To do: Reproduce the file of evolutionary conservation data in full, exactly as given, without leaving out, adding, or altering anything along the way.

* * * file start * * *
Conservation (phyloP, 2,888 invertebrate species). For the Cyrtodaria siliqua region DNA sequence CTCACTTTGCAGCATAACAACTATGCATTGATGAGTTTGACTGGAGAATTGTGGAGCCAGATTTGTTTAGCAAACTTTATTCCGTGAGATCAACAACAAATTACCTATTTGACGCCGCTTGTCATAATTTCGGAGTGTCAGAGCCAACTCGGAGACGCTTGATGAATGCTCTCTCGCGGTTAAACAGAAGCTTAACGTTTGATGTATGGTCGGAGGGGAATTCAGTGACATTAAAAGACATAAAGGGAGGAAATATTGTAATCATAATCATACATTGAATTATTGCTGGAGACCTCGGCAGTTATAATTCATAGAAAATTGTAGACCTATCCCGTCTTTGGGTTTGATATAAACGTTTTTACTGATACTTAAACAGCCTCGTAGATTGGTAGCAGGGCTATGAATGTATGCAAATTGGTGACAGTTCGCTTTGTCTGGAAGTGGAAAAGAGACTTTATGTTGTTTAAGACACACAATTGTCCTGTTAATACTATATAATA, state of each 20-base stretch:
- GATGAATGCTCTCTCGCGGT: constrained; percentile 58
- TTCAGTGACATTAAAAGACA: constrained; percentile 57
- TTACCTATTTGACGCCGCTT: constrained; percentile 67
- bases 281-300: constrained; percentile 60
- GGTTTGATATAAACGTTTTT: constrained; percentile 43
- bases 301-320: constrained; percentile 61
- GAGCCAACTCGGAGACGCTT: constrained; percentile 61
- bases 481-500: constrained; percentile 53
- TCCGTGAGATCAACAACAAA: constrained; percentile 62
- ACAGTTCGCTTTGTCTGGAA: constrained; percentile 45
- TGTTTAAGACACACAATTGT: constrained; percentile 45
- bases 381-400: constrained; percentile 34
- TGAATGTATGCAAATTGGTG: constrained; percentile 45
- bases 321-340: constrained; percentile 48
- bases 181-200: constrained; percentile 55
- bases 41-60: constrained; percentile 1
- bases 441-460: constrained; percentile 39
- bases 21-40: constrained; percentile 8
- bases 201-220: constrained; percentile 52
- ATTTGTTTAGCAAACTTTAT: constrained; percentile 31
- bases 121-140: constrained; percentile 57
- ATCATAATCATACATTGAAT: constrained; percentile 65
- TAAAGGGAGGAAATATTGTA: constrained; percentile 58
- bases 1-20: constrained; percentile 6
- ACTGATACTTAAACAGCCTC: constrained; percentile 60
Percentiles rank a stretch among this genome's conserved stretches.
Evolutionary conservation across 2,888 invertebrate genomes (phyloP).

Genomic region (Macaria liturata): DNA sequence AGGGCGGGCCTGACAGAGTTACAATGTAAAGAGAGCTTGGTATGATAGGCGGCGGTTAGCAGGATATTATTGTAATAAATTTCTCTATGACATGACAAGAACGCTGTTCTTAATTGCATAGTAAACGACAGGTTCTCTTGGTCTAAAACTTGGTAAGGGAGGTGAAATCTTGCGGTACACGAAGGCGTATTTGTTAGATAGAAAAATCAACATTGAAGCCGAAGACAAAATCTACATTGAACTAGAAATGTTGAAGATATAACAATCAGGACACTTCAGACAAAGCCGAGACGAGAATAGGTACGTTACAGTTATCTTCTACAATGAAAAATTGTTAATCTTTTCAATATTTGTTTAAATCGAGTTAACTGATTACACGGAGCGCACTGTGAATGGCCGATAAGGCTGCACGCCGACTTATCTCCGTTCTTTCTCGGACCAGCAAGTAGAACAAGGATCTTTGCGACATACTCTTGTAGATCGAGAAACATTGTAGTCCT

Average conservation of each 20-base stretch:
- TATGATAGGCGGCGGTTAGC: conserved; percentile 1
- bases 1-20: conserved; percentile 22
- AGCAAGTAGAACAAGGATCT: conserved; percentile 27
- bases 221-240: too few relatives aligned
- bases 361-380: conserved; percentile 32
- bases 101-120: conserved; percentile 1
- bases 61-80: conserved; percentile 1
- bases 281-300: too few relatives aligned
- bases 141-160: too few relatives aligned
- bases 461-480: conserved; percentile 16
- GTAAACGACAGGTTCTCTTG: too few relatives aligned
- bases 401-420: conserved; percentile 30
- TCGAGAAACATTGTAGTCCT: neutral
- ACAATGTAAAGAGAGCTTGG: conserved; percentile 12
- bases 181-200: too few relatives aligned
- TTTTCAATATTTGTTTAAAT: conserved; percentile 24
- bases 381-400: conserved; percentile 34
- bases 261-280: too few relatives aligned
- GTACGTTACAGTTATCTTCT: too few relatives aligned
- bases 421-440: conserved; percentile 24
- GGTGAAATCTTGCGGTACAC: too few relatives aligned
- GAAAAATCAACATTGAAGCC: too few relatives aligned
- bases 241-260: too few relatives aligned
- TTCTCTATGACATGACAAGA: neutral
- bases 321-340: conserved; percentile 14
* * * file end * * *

Conservation (phyloP, 2,888 invertebrate species). For the Cyrtodaria siliqua region DNA sequence CTCACTTTGCAGCATAACAACTATGCATTGATGAGTTTGACTGGAGAATTGTGGAGCCAGATTTGTTTAGCAAACTTTATTCCGTGAGATCAACAACAAATTACCTATTTGACGCCGCTTGTCATAATTTCGGAGTGTCAGAGCCAACTCGGAGACGCTTGATGAATGCTCTCTCGCGGTTAAACAGAAGCTTAACGTTTGATGTATGGTCGGAGGGGAATTCAGTGACATTAAAAGACATAAAGGGAGGAAATATTGTAATCATAATCATACATTGAATTATTGCTGGAGACCTCGGCAGTTATAATTCATAGAAAATTGTAGACCTATCCCGTCTTTGGGTTTGATATAAACGTTTTTACTGATACTTAAACAGCCTCGTAGATTGGTAGCAGGGCTATGAATGTATGCAAATTGGTGACAGTTCGCTTTGTCTGGAAGTGGAAAAGAGACTTTATGTTGTTTAAGACACACAATTGTCCTGTTAATACTATATAATA, state of each 20-base stretch:
- GATGAATGCTCTCTCGCGGT: constrained; percentile 58
- TTCAGTGACATTAAAAGACA: constrained; percentile 57
- TTACCTATTTGACGCCGCTT: constrained; percentile 67
- bases 281-300: constrained; percentile 60
- GGTTTGATATAAACGTTTTT: constrained; percentile 43
- bases 301-320: constrained; percentile 61
- GAGCCAACTCGGAGACGCTT: constrained; percentile 61
- bases 481-500: constrained; percentile 53
- TCCGTGAGATCAACAACAAA: constrained; percentile 62
- ACAGTTCGCTTTGTCTGGAA: constrained; percentile 45
- TGTTTAAGACACACAATTGT: constrained; percentile 45
- bases 381-400: constrained; percentile 34
- TGAATGTATGCAAATTGGTG: constrained; percentile 45
- bases 321-340: constrained; percentile 48
- bases 181-200: constrained; percentile 55
- bases 41-60: constrained; percentile 1
- bases 441-460: constrained; percentile 39
- bases 21-40: constrained; percentile 8
- bases 201-220: constrained; percentile 52
- ATTTGTTTAGCAAACTTTAT: constrained; percentile 31
- bases 121-140: constrained; percentile 57
- ATCATAATCATACATTGAAT: constrained; percentile 65
- TAAAGGGAGGAAATATTGTA: constrained; percentile 58
- bases 1-20: constrained; percentile 6
- ACTGATACTTAAACAGCCTC: constrained; percentile 60
Percentiles rank a stretch among this genome's conserved stretches.
Evolutionary conservation across 2,888 invertebrate genomes (phyloP).

Genomic region (Macaria liturata): DNA sequence AGGGCGGGCCTGACAGAGTTACAATGTAAAGAGAGCTTGGTATGATAGGCGGCGGTTAGCAGGATATTATTGTAATAAATTTCTCTATGACATGACAAGAACGCTGTTCTTAATTGCATAGTAAACGACAGGTTCTCTTGGTCTAAAACTTGGTAAGGGAGGTGAAATCTTGCGGTACACGAAGGCGTATTTGTTAGATAGAAAAATCAACATTGAAGCCGAAGACAAAATCTACATTGAACTAGAAATGTTGAAGATATAACAATCAGGACACTTCAGACAAAGCCGAGACGAGAATAGGTACGTTACAGTTATCTTCTACAATGAAAAATTGTTAATCTTTTCAATATTTGTTTAAATCGAGTTAACTGATTACACGGAGCGCACTGTGAATGGCCGATAAGGCTGCACGCCGACTTATCTCCGTTCTTTCTCGGACCAGCAAGTAGAACAAGGATCTTTGCGACATACTCTTGTAGATCGAGAAACATTGTAGTCCT

Average conservation of each 20-base stretch:
- TATGATAGGCGGCGGTTAGC: conserved; percentile 1
- bases 1-20: conserved; percentile 22
- AGCAAGTAGAACAAGGATCT: conserved; percentile 27
- bases 221-240: too few relatives aligned
- bases 361-380: conserved; percentile 32
- bases 101-120: conserved; percentile 1
- bases 61-80: conserved; percentile 1
- bases 281-300: too few relatives aligned
- bases 141-160: too few relatives aligned
- bases 461-480: conserved; percentile 16
- GTAAACGACAGGTTCTCTTG: too few relatives aligned
- bases 401-420: conserved; percentile 30
- TCGAGAAACATTGTAGTCCT: neutral
- ACAATGTAAAGAGAGCTTGG: conserved; percentile 12
- bases 181-200: too few relatives aligned
- TTTTCAATATTTGTTTAAAT: conserved; percentile 24
- bases 381-400: conserved; percentile 34
- bases 261-280: too few relatives aligned
- GTACGTTACAGTTATCTTCT: too few relatives aligned
- bases 421-440: conserved; percentile 24
- GGTGAAATCTTGCGGTACAC: too few relatives aligned
- GAAAAATCAACATTGAAGCC: too few relatives aligned
- bases 241-260: too few relatives aligned
- TTCTCTATGACATGACAAGA: neutral
- bases 321-340: conserved; percentile 14